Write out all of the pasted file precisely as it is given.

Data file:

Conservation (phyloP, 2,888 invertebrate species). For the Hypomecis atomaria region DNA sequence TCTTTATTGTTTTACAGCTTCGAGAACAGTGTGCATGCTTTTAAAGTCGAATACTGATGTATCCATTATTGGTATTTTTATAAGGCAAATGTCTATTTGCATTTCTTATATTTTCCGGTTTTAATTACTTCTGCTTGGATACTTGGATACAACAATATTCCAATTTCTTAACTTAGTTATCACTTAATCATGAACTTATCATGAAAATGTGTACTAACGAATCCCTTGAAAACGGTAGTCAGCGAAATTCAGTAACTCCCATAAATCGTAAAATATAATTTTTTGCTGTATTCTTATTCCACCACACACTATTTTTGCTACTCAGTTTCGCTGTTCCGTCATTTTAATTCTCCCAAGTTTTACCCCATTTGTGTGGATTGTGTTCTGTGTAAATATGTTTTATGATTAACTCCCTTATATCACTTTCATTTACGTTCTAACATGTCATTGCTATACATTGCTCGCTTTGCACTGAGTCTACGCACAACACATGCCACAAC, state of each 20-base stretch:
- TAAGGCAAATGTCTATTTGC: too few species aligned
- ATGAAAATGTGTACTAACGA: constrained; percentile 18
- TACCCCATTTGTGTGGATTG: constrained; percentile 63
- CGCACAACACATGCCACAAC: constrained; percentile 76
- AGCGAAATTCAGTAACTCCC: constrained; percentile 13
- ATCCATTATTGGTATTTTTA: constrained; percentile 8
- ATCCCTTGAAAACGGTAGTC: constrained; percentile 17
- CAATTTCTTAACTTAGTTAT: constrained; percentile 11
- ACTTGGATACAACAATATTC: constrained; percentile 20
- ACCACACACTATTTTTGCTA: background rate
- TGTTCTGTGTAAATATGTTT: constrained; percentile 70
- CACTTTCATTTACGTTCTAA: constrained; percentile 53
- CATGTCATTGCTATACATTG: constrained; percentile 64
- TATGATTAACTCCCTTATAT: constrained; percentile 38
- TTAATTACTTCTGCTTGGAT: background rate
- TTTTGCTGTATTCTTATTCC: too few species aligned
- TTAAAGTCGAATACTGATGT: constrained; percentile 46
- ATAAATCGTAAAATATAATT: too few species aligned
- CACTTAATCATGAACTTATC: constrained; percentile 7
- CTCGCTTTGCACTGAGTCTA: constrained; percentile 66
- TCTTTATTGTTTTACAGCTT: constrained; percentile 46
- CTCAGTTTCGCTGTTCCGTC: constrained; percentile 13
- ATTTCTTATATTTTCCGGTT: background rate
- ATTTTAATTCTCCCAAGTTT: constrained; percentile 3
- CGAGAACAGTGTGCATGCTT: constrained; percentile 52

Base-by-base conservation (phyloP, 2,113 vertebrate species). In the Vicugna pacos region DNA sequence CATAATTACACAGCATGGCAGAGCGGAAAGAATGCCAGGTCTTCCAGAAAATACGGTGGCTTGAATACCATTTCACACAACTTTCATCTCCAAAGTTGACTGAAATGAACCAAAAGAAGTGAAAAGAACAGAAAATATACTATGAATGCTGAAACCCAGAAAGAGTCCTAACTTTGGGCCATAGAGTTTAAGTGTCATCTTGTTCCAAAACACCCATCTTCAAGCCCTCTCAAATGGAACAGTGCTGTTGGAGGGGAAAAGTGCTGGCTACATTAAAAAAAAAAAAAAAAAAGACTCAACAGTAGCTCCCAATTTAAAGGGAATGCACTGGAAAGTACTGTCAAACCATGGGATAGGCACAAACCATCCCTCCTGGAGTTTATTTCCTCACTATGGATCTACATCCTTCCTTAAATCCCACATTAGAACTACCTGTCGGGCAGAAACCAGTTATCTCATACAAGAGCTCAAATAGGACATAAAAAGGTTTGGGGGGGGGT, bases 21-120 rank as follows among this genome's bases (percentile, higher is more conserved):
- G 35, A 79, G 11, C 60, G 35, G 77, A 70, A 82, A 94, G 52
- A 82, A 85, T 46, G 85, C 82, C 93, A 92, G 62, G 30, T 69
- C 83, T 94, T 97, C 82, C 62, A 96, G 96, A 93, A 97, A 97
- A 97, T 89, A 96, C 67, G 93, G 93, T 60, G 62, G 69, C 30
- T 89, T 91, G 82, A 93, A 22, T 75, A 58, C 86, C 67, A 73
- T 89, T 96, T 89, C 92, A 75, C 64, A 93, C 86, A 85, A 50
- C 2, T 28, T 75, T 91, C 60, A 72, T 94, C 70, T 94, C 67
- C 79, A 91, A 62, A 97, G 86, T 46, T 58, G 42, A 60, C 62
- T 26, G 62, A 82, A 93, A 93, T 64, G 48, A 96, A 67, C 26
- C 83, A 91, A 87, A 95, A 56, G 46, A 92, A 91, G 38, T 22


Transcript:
Conservation (phyloP, 2,888 invertebrate species). For the Hypomecis atomaria region DNA sequence TCTTTATTGTTTTACAGCTTCGAGAACAGTGTGCATGCTTTTAAAGTCGAATACTGATGTATCCATTATTGGTATTTTTATAAGGCAAATGTCTATTTGCATTTCTTATATTTTCCGGTTTTAATTACTTCTGCTTGGATACTTGGATACAACAATATTCCAATTTCTTAACTTAGTTATCACTTAATCATGAACTTATCATGAAAATGTGTACTAACGAATCCCTTGAAAACGGTAGTCAGCGAAATTCAGTAACTCCCATAAATCGTAAAATATAATTTTTTGCTGTATTCTTATTCCACCACACACTATTTTTGCTACTCAGTTTCGCTGTTCCGTCATTTTAATTCTCCCAAGTTTTACCCCATTTGTGTGGATTGTGTTCTGTGTAAATATGTTTTATGATTAACTCCCTTATATCACTTTCATTTACGTTCTAACATGTCATTGCTATACATTGCTCGCTTTGCACTGAGTCTACGCACAACACATGCCACAAC, state of each 20-base stretch:
- TAAGGCAAATGTCTATTTGC: too few species aligned
- ATGAAAATGTGTACTAACGA: constrained; percentile 18
- TACCCCATTTGTGTGGATTG: constrained; percentile 63
- CGCACAACACATGCCACAAC: constrained; percentile 76
- AGCGAAATTCAGTAACTCCC: constrained; percentile 13
- ATCCATTATTGGTATTTTTA: constrained; percentile 8
- ATCCCTTGAAAACGGTAGTC: constrained; percentile 17
- CAATTTCTTAACTTAGTTAT: constrained; percentile 11
- ACTTGGATACAACAATATTC: constrained; percentile 20
- ACCACACACTATTTTTGCTA: background rate
- TGTTCTGTGTAAATATGTTT: constrained; percentile 70
- CACTTTCATTTACGTTCTAA: constrained; percentile 53
- CATGTCATTGCTATACATTG: constrained; percentile 64
- TATGATTAACTCCCTTATAT: constrained; percentile 38
- TTAATTACTTCTGCTTGGAT: background rate
- TTTTGCTGTATTCTTATTCC: too few species aligned
- TTAAAGTCGAATACTGATGT: constrained; percentile 46
- ATAAATCGTAAAATATAATT: too few species aligned
- CACTTAATCATGAACTTATC: constrained; percentile 7
- CTCGCTTTGCACTGAGTCTA: constrained; percentile 66
- TCTTTATTGTTTTACAGCTT: constrained; percentile 46
- CTCAGTTTCGCTGTTCCGTC: constrained; percentile 13
- ATTTCTTATATTTTCCGGTT: background rate
- ATTTTAATTCTCCCAAGTTT: constrained; percentile 3
- CGAGAACAGTGTGCATGCTT: constrained; percentile 52

Base-by-base conservation (phyloP, 2,113 vertebrate species). In the Vicugna pacos region DNA sequence CATAATTACACAGCATGGCAGAGCGGAAAGAATGCCAGGTCTTCCAGAAAATACGGTGGCTTGAATACCATTTCACACAACTTTCATCTCCAAAGTTGACTGAAATGAACCAAAAGAAGTGAAAAGAACAGAAAATATACTATGAATGCTGAAACCCAGAAAGAGTCCTAACTTTGGGCCATAGAGTTTAAGTGTCATCTTGTTCCAAAACACCCATCTTCAAGCCCTCTCAAATGGAACAGTGCTGTTGGAGGGGAAAAGTGCTGGCTACATTAAAAAAAAAAAAAAAAAAGACTCAACAGTAGCTCCCAATTTAAAGGGAATGCACTGGAAAGTACTGTCAAACCATGGGATAGGCACAAACCATCCCTCCTGGAGTTTATTTCCTCACTATGGATCTACATCCTTCCTTAAATCCCACATTAGAACTACCTGTCGGGCAGAAACCAGTTATCTCATACAAGAGCTCAAATAGGACATAAAAAGGTTTGGGGGGGGGT, bases 21-120 rank as follows among this genome's bases (percentile, higher is more conserved):
- G 35, A 79, G 11, C 60, G 35, G 77, A 70, A 82, A 94, G 52
- A 82, A 85, T 46, G 85, C 82, C 93, A 92, G 62, G 30, T 69
- C 83, T 94, T 97, C 82, C 62, A 96, G 96, A 93, A 97, A 97
- A 97, T 89, A 96, C 67, G 93, G 93, T 60, G 62, G 69, C 30
- T 89, T 91, G 82, A 93, A 22, T 75, A 58, C 86, C 67, A 73
- T 89, T 96, T 89, C 92, A 75, C 64, A 93, C 86, A 85, A 50
- C 2, T 28, T 75, T 91, C 60, A 72, T 94, C 70, T 94, C 67
- C 79, A 91, A 62, A 97, G 86, T 46, T 58, G 42, A 60, C 62
- T 26, G 62, A 82, A 93, A 93, T 64, G 48, A 96, A 67, C 26
- C 83, A 91, A 87, A 95, A 56, G 46, A 92, A 91, G 38, T 22